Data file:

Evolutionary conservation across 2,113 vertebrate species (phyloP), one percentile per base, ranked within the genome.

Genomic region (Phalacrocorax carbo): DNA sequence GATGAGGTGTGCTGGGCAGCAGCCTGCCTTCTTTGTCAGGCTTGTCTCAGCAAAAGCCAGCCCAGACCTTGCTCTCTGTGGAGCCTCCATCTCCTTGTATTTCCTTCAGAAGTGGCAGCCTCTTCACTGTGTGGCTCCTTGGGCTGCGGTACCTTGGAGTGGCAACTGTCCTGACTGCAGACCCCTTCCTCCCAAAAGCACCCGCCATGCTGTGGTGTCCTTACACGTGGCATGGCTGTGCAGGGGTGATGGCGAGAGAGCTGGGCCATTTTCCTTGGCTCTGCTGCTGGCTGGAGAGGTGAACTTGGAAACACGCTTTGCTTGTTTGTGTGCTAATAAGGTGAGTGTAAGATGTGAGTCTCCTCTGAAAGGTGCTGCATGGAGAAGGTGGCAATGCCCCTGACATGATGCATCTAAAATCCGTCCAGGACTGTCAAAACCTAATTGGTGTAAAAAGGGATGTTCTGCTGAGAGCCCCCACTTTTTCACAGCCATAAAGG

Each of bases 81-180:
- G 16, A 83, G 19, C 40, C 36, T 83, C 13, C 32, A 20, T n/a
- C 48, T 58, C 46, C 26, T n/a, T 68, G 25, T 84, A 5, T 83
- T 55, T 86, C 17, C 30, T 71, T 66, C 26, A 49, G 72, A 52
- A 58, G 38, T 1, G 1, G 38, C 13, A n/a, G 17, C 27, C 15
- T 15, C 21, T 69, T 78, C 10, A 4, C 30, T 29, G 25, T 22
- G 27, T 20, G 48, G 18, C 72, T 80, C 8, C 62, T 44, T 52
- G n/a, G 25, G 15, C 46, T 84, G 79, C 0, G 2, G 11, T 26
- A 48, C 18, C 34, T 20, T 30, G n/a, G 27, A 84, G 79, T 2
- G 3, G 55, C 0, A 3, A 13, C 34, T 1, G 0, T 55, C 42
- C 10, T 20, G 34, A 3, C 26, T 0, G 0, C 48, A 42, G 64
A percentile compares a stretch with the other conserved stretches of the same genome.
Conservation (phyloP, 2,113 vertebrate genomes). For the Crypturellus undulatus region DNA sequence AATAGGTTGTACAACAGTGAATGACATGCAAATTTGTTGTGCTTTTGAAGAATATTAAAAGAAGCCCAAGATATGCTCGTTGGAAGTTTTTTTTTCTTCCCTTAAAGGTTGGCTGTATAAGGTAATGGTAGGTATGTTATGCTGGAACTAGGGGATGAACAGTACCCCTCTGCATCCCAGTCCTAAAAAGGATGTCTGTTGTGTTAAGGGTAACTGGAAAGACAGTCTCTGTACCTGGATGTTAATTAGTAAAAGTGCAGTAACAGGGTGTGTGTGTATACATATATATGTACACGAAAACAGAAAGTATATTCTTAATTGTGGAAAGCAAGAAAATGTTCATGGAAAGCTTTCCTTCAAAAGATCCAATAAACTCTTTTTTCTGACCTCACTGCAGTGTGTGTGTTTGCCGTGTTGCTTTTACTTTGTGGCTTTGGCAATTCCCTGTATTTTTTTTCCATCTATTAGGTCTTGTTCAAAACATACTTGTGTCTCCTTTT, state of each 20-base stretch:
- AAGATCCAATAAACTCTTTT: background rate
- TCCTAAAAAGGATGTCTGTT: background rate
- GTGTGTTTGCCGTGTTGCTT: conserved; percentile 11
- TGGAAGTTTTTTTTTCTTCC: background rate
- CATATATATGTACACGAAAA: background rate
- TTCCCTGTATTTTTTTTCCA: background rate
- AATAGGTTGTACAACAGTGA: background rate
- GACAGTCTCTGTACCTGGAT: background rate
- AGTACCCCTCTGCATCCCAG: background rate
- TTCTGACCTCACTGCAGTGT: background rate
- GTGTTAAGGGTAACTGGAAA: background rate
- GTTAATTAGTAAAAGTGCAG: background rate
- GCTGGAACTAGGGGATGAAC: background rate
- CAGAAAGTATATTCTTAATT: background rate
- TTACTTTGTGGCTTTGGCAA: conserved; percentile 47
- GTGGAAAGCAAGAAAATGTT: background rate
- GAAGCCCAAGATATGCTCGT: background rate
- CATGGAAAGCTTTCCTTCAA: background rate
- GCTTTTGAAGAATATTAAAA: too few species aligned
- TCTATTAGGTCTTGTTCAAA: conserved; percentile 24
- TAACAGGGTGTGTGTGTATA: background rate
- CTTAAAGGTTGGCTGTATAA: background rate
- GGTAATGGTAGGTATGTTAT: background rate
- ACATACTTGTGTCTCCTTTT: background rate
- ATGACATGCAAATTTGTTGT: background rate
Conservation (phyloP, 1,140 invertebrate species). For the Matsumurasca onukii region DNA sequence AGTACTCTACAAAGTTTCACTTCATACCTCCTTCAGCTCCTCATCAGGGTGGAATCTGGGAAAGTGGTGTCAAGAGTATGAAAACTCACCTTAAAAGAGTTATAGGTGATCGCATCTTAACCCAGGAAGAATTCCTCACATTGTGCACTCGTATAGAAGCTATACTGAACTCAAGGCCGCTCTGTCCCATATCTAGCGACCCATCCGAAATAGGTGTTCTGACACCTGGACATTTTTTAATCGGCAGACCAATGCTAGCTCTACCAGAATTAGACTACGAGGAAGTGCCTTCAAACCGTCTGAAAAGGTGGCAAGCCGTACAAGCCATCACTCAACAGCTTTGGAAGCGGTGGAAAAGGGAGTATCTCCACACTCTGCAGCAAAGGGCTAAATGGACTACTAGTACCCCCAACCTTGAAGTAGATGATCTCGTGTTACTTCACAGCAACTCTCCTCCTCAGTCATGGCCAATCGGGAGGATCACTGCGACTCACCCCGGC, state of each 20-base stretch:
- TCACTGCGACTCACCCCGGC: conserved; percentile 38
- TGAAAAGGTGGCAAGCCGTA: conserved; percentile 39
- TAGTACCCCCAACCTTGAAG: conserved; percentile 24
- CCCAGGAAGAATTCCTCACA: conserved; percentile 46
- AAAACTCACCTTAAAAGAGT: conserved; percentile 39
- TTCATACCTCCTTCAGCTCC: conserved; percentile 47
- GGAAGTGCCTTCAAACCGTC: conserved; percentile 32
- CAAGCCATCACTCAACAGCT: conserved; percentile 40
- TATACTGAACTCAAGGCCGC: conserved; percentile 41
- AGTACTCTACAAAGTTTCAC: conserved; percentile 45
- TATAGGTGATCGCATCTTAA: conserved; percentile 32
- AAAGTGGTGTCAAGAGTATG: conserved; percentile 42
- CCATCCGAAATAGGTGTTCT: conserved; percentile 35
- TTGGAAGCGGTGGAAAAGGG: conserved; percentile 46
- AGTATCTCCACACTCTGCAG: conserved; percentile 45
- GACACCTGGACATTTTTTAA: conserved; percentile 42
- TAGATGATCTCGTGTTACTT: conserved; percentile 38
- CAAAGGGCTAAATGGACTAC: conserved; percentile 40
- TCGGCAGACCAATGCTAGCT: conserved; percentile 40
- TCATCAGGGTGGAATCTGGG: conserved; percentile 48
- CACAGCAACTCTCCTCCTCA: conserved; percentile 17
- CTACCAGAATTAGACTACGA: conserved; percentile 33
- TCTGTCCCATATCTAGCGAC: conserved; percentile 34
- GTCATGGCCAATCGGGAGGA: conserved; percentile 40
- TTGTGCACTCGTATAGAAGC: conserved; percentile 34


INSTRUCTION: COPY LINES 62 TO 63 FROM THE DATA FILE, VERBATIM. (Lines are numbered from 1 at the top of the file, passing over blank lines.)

- CACAGCAACTCTCCTCCTCA: conserved; percentile 17
- CTACCAGAATTAGACTACGA: conserved; percentile 33